THE Global Justice Movement Website

THE Global Justice Movement Website
This is the "Global Justice Movement" (dot org) we refer to in the title of this blog.

Monday, November 9, 2009

Personhood and the Ontology of Personalism, Part VIII

Some people have argued that opposition to abortion is a purely religious issue, and that therefore the State can make no laws prohibiting abortion or limiting it any way. If opposition were, in fact, purely a religious issue, that would indeed be the case — at no level, whether local, state, or federal, could any form or branch of government make any law restricting or prohibiting abortion. We are ignoring for the sake of the argument that the State does in fact have the power to make laws restricting or prohibiting religious practices if they cause harm to individuals, groups, or the common good as a whole. This was, in part, the justification for outlawing plural marriage as practiced among some branches of the Church of Jesus Christ of Latter Day Saints — "the Mormons."

The point, however, is that if opposition to abortion is a purely religious issue, then support for abortion cannot be a purely civil issue. As a matter of consistency and of common sense, if opposition to abortion is a religious issue, then support for abortion is also a religious issue. Any form of support for abortion by government at any level would necessarily be a violation of the 1st Amendment as it would, in effect, establish a State religion.

No, the only rational approach to the abortion issue is on the basis of civil rights. Why someone opposes or supports abortion is irrelevant, regardless whether someone is a convinced deist who thinks that God has commanded women to have abortions at will, or a devout atheist who believes that the State has no right to make politically-motivated decisions as to who and what constitutes a "person." That being the case, the issue must be handled in the public arena, with both sides accorded equal, not preferential, status and dignity.

Thus, there is currently a movement afoot in a number of states to enact "Personhood Amendments" to their respective constitutions as a prelude to amending the U.S. Constitution to correct the perceived flaws in the 14th Amendment to the U.S. Constitution. One obvious response, of course, is to point out that, given the proper understanding of the basis and form of the United States government, we don't need to amend the Constitution on this point.

This does not mean that the "Personhood Movement" is useless, wrong-headed, or anything other than a sign that "the people" are becoming sufficiently concerned about the loss of civil rights to organize in social justice and direct their efforts to the reform of the institutions of the common good. This is what Alexis de Tocqueville described as the quintessential characteristic of American life in the 1830s. According to the author of Democracy in America, people did not wait for the State to act, but took matters into their own hands as a matter of course, organized, and addressed social problems by acting directly on the relevant institutions without interference from the State. This sort of thing was so pervasive that de Tocqueville declared that in America the federal government hardly seemed to govern at all.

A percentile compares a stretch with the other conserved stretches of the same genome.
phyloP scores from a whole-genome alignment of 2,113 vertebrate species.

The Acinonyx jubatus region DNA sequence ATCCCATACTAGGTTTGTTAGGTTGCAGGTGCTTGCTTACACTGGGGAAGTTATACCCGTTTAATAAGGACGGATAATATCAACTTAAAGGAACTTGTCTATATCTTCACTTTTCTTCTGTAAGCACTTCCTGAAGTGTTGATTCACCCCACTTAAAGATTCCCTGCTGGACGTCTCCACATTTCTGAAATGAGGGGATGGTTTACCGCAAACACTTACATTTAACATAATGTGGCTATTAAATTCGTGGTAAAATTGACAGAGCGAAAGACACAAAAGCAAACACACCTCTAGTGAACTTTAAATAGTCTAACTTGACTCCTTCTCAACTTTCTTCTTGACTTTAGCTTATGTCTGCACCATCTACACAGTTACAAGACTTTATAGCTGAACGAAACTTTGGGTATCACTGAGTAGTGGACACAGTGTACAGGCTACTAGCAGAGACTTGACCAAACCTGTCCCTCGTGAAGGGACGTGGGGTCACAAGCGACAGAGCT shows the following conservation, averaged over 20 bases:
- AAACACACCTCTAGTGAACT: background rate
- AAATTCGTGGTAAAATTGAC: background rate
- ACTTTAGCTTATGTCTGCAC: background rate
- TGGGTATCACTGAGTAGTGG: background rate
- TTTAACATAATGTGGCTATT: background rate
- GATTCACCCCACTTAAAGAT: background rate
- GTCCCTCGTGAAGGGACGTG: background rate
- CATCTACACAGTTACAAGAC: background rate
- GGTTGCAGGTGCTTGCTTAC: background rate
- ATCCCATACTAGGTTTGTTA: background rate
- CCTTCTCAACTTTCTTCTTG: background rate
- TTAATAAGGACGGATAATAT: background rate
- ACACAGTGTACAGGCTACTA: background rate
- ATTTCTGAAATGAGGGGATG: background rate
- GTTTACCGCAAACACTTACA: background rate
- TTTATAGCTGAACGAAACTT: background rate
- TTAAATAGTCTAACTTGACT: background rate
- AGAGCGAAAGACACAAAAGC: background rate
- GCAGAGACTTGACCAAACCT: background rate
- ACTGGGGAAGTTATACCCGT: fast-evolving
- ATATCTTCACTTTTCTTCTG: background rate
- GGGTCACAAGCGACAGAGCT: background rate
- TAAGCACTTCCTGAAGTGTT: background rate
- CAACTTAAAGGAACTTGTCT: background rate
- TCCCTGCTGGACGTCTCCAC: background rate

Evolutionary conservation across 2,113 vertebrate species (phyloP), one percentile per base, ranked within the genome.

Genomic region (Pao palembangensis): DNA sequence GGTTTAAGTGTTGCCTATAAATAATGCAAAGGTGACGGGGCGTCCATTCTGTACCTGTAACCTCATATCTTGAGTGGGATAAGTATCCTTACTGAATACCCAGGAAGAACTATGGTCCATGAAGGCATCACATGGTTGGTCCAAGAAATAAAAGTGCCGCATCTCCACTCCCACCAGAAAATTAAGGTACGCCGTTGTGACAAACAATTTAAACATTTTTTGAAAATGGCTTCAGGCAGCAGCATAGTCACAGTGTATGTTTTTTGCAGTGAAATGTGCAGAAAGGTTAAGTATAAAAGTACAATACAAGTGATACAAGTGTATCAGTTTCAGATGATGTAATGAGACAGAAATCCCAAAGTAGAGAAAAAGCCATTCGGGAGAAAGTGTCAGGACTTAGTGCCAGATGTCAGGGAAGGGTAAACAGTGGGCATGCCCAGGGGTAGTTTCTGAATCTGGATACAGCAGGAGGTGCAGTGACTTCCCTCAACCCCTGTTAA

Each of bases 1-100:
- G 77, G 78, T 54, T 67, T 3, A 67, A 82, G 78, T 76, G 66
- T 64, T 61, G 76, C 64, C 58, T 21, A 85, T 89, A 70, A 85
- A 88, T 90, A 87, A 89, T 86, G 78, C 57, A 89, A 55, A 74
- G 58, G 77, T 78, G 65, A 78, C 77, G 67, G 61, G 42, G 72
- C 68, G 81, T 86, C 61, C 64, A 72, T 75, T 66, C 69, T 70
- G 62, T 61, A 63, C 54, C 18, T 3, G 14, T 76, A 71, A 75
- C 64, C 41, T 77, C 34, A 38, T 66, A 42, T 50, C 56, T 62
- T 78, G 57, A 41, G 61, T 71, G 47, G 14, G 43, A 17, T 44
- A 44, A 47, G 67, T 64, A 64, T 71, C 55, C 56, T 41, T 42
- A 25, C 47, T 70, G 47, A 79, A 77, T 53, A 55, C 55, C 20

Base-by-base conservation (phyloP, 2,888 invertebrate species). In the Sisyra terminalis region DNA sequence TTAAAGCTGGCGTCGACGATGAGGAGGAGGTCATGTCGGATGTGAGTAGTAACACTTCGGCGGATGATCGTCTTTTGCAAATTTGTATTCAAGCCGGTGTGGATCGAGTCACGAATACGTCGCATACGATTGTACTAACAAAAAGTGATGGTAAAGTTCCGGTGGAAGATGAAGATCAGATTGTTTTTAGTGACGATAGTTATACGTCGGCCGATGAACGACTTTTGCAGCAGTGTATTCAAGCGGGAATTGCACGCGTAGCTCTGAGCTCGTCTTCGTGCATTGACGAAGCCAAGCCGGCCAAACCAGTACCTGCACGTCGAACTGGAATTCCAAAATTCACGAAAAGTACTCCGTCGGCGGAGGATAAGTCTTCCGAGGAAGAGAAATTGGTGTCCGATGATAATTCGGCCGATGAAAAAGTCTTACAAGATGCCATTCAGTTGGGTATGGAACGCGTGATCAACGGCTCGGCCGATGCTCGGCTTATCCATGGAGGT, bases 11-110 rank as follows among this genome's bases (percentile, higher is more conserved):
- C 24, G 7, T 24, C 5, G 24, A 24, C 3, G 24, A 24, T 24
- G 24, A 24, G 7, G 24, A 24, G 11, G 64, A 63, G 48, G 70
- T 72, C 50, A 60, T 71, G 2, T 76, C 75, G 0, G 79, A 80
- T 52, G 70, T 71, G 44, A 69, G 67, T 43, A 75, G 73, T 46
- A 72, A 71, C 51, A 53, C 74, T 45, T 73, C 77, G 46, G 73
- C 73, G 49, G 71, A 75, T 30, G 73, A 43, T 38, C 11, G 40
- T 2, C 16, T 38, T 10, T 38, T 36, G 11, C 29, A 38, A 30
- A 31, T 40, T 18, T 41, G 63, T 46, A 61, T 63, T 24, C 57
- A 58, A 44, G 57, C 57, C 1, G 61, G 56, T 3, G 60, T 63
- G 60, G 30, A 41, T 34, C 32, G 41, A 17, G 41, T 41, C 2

The mere fact of the Personhood Movement thus suggests — strongly — that there is a growing public perception that something is terribly wrong in how the United States Supreme Court has interpreted the Constitution, the second most important founding document of the United States. The most important document, of course, is the Declaration of Independence, which gives context to and justifies the Constitution. It would be a serious mistake for "the powers that be" to conclude that, because (in their opinion) "Personhood Amendments" have little chance of being enacted, the movement can safely be ignored.

If nothing else, the Personhood Movement focuses attention on the way the Supreme Court, in an exercise of what dissenting Justice Byron R. White declared an exercise of "raw judicial power," has apparently pushed some extremely creative reinterpretations onto the Constitution in furtherance of questionable political ends. The Movement alone may be sufficient, without managing to get any state or federal amendments enacted, to cause our nation's leaders to wake up to the fact that something is seriously wrong in their basic understanding of the role of the State. This, in and of itself, may be enough to persuade our leaders to take steps to correct matters.

What needs amendment and correction, then, is not the wording of the Constitution or any Amendment, but the legal philosophy and moral orientation of the justices on the Supreme Court. There is, after all, no guarantee that, in the event a Personhood Amendment is adopted, the U.S. Supreme Court will change its thinking and interpret a new amendment differently from the understanding the Court has already forced on the rather clear wording of the 14th Amendment by ignoring the 9th and 10th Amendments, leaving the situation unchanged.

Is there, however, a way to change the thinking of the Court and reorient its thinking and philosophy to something more consistent with the natural law basis on which the United States was founded?